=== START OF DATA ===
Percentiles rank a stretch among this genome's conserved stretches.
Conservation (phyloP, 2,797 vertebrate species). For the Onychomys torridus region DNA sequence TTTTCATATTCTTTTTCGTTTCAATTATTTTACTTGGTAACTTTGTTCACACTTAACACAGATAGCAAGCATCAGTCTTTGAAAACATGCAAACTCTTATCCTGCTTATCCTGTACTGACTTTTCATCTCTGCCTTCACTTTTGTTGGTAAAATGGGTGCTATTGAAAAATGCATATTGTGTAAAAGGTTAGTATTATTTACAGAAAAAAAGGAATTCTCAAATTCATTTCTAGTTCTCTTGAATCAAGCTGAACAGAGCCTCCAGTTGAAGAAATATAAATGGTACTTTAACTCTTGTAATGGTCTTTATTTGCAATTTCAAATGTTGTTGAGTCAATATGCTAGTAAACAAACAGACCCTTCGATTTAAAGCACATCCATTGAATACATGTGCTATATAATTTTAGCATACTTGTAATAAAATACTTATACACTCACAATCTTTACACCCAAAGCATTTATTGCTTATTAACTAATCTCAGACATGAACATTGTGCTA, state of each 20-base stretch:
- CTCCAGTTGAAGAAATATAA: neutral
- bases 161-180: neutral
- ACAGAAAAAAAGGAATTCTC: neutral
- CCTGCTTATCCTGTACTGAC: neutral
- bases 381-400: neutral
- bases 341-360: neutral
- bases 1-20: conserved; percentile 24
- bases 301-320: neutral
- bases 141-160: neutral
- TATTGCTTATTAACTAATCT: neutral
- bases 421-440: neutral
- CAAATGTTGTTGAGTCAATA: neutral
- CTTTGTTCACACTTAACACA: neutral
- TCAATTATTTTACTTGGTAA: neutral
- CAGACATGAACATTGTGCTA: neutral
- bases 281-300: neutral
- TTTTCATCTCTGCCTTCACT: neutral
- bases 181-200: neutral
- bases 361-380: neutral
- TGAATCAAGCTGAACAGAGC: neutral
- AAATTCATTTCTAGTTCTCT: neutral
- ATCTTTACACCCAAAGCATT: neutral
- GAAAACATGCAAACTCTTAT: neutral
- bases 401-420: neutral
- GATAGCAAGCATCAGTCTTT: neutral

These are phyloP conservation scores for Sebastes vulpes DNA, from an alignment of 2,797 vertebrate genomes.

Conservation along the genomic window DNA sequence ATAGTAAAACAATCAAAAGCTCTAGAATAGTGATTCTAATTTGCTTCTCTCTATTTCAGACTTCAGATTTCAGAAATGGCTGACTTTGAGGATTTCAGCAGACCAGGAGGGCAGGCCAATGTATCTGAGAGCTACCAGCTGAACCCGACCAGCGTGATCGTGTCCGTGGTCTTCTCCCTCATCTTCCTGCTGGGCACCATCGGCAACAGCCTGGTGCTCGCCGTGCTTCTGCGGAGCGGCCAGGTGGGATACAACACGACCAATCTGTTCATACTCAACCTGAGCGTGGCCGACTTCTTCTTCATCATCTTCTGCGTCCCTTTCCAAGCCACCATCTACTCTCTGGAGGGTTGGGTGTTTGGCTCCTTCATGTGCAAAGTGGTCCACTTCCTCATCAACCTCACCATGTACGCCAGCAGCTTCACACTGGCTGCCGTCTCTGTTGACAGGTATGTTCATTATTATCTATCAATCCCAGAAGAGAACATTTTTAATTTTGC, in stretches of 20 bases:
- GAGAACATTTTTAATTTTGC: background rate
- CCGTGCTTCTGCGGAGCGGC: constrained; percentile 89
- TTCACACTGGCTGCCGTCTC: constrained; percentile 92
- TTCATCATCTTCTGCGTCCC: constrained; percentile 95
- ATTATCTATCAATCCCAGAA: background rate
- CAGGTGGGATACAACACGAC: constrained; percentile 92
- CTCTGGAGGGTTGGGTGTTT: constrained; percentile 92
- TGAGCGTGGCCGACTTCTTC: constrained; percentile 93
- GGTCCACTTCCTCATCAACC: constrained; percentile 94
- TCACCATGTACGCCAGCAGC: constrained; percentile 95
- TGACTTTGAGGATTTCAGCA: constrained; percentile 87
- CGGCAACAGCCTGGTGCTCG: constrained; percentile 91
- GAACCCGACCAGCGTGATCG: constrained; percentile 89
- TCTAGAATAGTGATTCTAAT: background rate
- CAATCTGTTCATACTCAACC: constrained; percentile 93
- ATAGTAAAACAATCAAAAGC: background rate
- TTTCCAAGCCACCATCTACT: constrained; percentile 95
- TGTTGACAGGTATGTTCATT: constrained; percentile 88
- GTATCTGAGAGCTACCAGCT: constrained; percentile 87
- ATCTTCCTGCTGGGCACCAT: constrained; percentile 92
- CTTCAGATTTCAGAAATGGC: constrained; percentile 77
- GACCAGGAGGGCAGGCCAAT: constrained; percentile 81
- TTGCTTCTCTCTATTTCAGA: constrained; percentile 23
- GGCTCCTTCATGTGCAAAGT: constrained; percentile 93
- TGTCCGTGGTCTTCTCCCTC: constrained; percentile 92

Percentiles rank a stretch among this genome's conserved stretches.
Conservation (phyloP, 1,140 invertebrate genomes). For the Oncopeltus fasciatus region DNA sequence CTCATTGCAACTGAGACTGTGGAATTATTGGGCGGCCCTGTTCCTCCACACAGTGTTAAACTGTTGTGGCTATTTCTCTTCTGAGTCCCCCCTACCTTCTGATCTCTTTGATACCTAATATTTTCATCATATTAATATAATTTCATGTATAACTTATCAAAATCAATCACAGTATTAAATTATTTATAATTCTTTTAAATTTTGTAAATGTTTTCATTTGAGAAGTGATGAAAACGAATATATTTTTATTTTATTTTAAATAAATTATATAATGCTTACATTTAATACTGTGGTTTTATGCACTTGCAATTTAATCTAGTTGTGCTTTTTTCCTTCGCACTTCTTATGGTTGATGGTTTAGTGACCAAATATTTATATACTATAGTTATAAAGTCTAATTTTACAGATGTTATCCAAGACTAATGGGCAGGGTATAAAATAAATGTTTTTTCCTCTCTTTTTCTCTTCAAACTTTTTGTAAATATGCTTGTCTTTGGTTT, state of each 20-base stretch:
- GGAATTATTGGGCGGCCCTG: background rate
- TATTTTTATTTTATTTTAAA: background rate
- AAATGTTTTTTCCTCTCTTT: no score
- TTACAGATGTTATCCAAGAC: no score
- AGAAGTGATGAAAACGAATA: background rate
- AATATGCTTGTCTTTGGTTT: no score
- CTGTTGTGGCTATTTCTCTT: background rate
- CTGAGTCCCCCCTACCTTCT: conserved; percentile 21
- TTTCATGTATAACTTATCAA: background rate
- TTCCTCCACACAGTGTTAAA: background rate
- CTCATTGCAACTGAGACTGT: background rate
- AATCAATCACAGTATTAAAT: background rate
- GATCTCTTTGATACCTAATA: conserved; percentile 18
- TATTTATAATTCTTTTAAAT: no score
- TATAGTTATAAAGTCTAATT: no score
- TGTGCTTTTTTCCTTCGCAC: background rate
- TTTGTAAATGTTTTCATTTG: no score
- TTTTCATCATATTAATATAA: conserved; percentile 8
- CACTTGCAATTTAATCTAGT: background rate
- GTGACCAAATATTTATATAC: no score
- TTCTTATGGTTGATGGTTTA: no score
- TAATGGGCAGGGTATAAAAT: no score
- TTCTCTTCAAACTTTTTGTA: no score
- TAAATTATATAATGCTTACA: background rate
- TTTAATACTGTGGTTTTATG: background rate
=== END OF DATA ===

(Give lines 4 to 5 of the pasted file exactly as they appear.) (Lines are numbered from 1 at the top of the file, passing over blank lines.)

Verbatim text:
- bases 161-180: neutral
- ACAGAAAAAAAGGAATTCTC: neutral